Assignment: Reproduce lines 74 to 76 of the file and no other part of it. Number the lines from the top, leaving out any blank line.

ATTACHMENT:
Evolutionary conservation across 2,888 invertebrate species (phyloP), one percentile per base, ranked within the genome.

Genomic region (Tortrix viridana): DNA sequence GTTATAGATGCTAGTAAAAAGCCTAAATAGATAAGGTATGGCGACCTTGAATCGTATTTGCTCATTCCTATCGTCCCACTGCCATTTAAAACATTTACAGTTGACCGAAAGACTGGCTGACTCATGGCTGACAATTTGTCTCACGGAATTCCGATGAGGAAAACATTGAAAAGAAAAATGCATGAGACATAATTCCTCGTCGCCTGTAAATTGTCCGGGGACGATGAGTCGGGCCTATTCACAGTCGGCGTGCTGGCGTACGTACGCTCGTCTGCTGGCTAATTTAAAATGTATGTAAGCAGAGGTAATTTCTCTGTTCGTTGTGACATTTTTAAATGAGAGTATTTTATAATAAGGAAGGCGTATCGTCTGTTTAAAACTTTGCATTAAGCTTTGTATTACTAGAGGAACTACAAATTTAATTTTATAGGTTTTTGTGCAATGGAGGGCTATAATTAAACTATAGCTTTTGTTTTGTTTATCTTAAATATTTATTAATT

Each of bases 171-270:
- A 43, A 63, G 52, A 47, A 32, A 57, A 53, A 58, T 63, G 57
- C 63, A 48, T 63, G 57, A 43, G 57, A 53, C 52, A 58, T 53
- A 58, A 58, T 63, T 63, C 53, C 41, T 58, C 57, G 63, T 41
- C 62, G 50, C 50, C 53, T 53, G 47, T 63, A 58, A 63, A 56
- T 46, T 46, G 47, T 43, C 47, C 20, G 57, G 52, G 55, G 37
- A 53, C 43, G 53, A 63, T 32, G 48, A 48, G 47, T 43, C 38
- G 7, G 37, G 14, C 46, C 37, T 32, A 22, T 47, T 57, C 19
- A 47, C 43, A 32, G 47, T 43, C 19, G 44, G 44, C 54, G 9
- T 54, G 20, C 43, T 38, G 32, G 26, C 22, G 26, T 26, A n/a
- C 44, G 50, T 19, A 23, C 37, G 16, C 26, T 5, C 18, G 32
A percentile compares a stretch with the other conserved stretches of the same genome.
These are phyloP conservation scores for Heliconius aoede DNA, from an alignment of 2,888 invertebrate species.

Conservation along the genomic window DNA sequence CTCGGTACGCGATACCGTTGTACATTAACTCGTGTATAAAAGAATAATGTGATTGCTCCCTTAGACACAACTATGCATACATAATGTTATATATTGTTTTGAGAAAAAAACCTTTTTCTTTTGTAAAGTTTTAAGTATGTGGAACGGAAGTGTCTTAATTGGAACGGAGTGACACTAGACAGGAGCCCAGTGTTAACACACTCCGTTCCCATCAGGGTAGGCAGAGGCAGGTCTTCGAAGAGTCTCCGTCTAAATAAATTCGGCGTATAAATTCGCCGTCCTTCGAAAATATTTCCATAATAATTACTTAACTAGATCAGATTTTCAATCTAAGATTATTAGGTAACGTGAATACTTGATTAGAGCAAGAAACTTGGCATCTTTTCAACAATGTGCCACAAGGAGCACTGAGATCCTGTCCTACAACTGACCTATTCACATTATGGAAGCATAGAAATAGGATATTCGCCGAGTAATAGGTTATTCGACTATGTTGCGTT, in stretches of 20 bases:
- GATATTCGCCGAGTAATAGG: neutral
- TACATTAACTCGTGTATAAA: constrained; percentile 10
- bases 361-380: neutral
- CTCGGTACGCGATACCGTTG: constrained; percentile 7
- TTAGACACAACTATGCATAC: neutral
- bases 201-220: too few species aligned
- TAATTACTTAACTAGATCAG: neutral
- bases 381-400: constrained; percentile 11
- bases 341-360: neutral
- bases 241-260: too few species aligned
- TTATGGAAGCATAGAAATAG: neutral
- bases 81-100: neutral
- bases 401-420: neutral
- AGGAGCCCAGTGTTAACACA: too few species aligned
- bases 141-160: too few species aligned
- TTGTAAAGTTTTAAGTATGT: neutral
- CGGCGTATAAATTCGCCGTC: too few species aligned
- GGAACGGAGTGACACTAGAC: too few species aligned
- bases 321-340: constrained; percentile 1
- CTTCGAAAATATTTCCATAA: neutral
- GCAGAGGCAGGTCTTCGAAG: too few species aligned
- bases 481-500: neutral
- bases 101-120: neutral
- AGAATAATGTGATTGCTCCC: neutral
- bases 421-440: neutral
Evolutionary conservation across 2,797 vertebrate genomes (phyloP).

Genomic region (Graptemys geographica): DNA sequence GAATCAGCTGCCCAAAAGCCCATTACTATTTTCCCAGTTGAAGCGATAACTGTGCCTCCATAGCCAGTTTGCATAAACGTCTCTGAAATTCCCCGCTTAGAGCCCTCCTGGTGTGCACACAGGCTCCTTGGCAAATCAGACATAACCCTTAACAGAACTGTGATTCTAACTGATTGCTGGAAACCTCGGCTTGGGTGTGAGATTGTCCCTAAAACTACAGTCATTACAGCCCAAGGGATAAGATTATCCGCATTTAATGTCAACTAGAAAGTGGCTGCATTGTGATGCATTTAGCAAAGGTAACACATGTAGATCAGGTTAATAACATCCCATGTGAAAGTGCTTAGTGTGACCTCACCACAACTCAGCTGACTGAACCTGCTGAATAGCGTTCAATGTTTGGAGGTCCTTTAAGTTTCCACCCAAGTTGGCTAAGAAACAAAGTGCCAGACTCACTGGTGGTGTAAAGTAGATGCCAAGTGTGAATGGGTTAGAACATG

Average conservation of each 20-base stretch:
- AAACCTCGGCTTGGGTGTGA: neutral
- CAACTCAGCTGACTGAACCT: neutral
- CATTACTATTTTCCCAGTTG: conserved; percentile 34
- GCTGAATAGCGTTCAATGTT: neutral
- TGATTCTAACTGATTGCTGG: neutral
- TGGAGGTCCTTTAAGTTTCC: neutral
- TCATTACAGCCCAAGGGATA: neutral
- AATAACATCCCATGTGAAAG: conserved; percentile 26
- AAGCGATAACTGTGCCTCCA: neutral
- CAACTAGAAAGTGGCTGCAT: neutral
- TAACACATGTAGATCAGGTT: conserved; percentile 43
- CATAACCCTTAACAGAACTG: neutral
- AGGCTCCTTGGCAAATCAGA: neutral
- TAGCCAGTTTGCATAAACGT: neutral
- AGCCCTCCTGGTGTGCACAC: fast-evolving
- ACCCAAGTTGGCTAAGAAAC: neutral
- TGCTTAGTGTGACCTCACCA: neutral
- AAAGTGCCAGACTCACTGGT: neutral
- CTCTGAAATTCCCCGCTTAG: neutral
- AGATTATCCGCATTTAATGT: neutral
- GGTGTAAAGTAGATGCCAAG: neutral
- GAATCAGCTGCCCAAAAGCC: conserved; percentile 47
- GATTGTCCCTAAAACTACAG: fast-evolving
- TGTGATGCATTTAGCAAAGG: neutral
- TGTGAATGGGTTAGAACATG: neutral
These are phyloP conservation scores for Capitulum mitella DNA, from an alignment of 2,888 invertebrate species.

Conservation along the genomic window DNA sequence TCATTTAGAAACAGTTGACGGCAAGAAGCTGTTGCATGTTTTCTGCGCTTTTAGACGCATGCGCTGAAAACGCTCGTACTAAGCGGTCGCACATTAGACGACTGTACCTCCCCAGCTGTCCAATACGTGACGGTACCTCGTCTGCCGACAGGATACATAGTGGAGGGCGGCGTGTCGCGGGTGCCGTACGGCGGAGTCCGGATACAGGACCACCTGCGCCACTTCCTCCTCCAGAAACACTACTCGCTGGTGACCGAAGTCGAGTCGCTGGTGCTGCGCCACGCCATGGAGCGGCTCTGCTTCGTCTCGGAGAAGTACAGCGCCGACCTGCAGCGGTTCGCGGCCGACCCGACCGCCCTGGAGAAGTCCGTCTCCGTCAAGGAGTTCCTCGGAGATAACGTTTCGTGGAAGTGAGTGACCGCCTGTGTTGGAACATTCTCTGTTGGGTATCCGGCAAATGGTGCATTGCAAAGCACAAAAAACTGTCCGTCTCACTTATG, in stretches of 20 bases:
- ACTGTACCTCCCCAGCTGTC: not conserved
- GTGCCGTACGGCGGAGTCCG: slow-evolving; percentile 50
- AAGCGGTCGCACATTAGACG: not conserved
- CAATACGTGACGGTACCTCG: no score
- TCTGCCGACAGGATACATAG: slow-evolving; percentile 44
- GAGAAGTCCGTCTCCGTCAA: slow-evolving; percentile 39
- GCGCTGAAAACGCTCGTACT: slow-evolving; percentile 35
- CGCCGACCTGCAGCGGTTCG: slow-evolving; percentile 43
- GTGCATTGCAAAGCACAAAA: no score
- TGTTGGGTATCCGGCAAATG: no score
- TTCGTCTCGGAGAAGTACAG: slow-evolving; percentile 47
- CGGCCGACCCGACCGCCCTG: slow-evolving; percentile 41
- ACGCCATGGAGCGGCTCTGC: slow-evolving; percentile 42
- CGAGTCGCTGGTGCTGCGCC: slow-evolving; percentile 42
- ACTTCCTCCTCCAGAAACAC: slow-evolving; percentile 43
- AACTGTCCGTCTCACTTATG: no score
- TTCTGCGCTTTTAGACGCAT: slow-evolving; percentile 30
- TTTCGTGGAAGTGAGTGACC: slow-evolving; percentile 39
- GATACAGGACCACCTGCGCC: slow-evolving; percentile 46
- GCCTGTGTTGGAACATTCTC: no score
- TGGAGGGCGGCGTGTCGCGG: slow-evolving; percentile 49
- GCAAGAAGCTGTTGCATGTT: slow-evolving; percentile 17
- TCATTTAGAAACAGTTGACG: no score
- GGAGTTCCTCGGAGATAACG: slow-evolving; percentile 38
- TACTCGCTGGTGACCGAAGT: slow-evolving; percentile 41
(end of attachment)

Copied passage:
- AAGCGGTCGCACATTAGACG: not conserved
- CAATACGTGACGGTACCTCG: no score
- TCTGCCGACAGGATACATAG: slow-evolving; percentile 44